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The elevation of music to the highest of the arts entailed a shift in the perceived relationship of art to the world around us. As "art for art's sake" and similar sentiments gained ground in the nineteenth century, music became prized for its very separation from the real world, its lack of precise representational meaning. The symphony became the focal point for a new valorization of music, especially as it developed in the German lands at the hands of Haydn, Mozart, and Beethoven. Beyond its presumed purity, music's removal from the here and now made it seem a perfect vehicle for expressing the Romantics' sense of "infinite longing," which Hoffmann, in an 1810 essay on Beethoven's Fifth Symphony (1808), called the "essence of Romanticism." Within this formulation, music could be allied with the sublime, the unattainable, the infinite, and the ineffable, while at the same time expressing and probing profound inner states. Through music, one's soul could connect, through "longing" or some other deep feeling, to something beyond the everyday world. In this way, as the German musicologist Carl Dahlhaus argues, music could be understood as "absolute" in two senses, both through its purity, its "absolute" separateness from the reality we can see and touch, and through its capacity to connect us to the "absolute" in the philosophical sense, after Georg Wilhelm Friedrich Hegel (1770–1831).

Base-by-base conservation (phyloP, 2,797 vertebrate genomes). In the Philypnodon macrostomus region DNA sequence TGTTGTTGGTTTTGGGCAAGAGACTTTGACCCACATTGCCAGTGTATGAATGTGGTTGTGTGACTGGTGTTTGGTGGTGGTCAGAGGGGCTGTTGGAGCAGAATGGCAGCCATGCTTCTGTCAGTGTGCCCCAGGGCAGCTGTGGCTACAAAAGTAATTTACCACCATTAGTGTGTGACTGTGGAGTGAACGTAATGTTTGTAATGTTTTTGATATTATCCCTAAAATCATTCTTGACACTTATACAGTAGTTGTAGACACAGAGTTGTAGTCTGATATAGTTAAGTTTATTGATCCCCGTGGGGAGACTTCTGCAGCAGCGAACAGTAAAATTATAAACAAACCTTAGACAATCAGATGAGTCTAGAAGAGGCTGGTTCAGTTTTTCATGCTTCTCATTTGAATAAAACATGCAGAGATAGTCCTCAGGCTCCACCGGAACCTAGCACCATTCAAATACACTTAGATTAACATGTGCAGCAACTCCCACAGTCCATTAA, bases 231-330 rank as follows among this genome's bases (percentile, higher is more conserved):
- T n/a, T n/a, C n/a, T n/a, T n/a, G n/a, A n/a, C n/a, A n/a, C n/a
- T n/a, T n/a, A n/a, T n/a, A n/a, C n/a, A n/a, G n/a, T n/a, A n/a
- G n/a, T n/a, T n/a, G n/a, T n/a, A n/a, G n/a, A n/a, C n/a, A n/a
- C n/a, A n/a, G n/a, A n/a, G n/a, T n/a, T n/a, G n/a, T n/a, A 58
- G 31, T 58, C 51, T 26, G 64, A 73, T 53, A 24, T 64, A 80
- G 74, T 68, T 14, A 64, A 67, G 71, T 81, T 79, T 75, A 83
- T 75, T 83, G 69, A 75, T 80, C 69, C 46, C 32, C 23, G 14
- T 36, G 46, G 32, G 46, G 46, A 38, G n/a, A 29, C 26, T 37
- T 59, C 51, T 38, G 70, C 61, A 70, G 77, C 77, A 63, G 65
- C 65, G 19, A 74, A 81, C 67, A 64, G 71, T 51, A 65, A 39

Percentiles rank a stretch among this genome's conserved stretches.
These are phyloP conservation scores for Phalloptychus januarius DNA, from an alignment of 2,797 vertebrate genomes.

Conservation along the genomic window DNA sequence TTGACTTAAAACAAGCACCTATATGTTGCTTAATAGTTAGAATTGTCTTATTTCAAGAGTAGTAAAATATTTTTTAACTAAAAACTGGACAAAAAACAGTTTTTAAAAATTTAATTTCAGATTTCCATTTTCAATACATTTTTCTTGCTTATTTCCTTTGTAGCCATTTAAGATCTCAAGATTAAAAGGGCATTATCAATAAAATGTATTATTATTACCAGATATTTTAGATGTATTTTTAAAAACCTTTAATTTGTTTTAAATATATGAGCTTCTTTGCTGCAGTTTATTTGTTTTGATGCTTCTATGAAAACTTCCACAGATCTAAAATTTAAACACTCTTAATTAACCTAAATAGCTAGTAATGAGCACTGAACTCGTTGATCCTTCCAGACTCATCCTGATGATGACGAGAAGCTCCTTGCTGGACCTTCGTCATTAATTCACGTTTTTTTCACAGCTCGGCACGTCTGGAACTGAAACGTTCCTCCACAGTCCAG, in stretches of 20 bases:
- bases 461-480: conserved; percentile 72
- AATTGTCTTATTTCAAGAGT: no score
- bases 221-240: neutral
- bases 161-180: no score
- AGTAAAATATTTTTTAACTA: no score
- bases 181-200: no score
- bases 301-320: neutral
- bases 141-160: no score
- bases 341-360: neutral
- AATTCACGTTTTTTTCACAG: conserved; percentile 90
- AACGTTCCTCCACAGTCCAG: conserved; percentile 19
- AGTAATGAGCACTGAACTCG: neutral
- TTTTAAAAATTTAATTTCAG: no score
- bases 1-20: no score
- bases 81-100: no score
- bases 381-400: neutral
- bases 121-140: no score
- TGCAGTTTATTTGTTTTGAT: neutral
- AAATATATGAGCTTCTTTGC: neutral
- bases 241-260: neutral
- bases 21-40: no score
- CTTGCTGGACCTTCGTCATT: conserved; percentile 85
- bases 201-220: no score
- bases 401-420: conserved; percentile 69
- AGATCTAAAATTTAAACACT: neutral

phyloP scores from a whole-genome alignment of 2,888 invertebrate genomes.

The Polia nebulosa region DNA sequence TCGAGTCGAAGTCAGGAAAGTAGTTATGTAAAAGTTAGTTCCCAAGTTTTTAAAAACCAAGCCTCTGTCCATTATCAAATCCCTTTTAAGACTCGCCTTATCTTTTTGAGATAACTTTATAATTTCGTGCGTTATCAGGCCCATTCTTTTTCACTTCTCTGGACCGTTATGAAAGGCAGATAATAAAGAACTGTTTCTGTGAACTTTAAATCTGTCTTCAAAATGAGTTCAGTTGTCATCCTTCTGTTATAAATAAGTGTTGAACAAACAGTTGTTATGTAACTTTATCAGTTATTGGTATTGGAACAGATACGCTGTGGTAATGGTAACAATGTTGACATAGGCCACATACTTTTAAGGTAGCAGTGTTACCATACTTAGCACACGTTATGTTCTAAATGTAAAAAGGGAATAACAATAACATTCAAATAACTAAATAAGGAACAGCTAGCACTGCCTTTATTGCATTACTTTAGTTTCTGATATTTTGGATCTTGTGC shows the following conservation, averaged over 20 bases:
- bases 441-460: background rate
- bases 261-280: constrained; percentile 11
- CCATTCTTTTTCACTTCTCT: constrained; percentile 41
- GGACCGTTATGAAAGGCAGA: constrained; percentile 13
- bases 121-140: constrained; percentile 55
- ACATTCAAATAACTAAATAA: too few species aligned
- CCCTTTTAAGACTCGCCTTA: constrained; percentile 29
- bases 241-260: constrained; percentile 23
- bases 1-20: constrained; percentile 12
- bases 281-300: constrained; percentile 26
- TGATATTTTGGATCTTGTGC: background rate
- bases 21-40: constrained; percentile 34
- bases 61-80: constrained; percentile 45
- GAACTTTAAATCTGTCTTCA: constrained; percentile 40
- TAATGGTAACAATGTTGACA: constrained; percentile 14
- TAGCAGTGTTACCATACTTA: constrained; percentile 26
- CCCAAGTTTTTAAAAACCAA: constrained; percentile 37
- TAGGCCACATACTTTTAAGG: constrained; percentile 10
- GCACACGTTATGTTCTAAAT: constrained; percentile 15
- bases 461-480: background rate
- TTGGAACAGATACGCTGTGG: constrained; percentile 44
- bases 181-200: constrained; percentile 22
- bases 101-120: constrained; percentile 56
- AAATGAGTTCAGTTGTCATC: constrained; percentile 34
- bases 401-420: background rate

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Despite the enormous and accelerating worldwide interest in Wagner leading to the bicentenary of his birth in 2013, his prose writings have received scant scholarly attention. Wagner's book-length essay on Beethoven, written to celebrate the centenary of Beethoven's birth in 1870, is really about Wagner himself rather than Beethoven. It is generally regarded as the principal aesthetic statement of the composer's later years, representing a reassessment of the ideas of the earlier Zurich writings, especially , in the light of the experience gained through the composition of and the greater part of . It contains Wagner's most complete exegesis of his understanding of Schopenhauer's philosophy and its perceived influence on the compositional practice of his later works. The essay also influenced the young Nietzsche. It is an essential text in the teaching of not only Wagnerian thought but also late nineteenth-century musical aesthetics in general.
Until now the English reader with no access to the German original has been obliged to work from two Victorian translations. This brand new edition gives the German original and the newly translated English text on facing pages. It comes along with a substantial introduction placing the essay not only within the wider historical and intellectual context of Wagner's later thought but also in the political context of the establishment of the German Empire in the 1870s. The translation is annotated throughout with a full bibliography. will be indispensable reading for historians and musicologists as well as those interested in Wagner's philosophy and the aesthetics of music.
ROGER ALLEN is Fellow and Tutor in Music at St Peter's College, Oxford.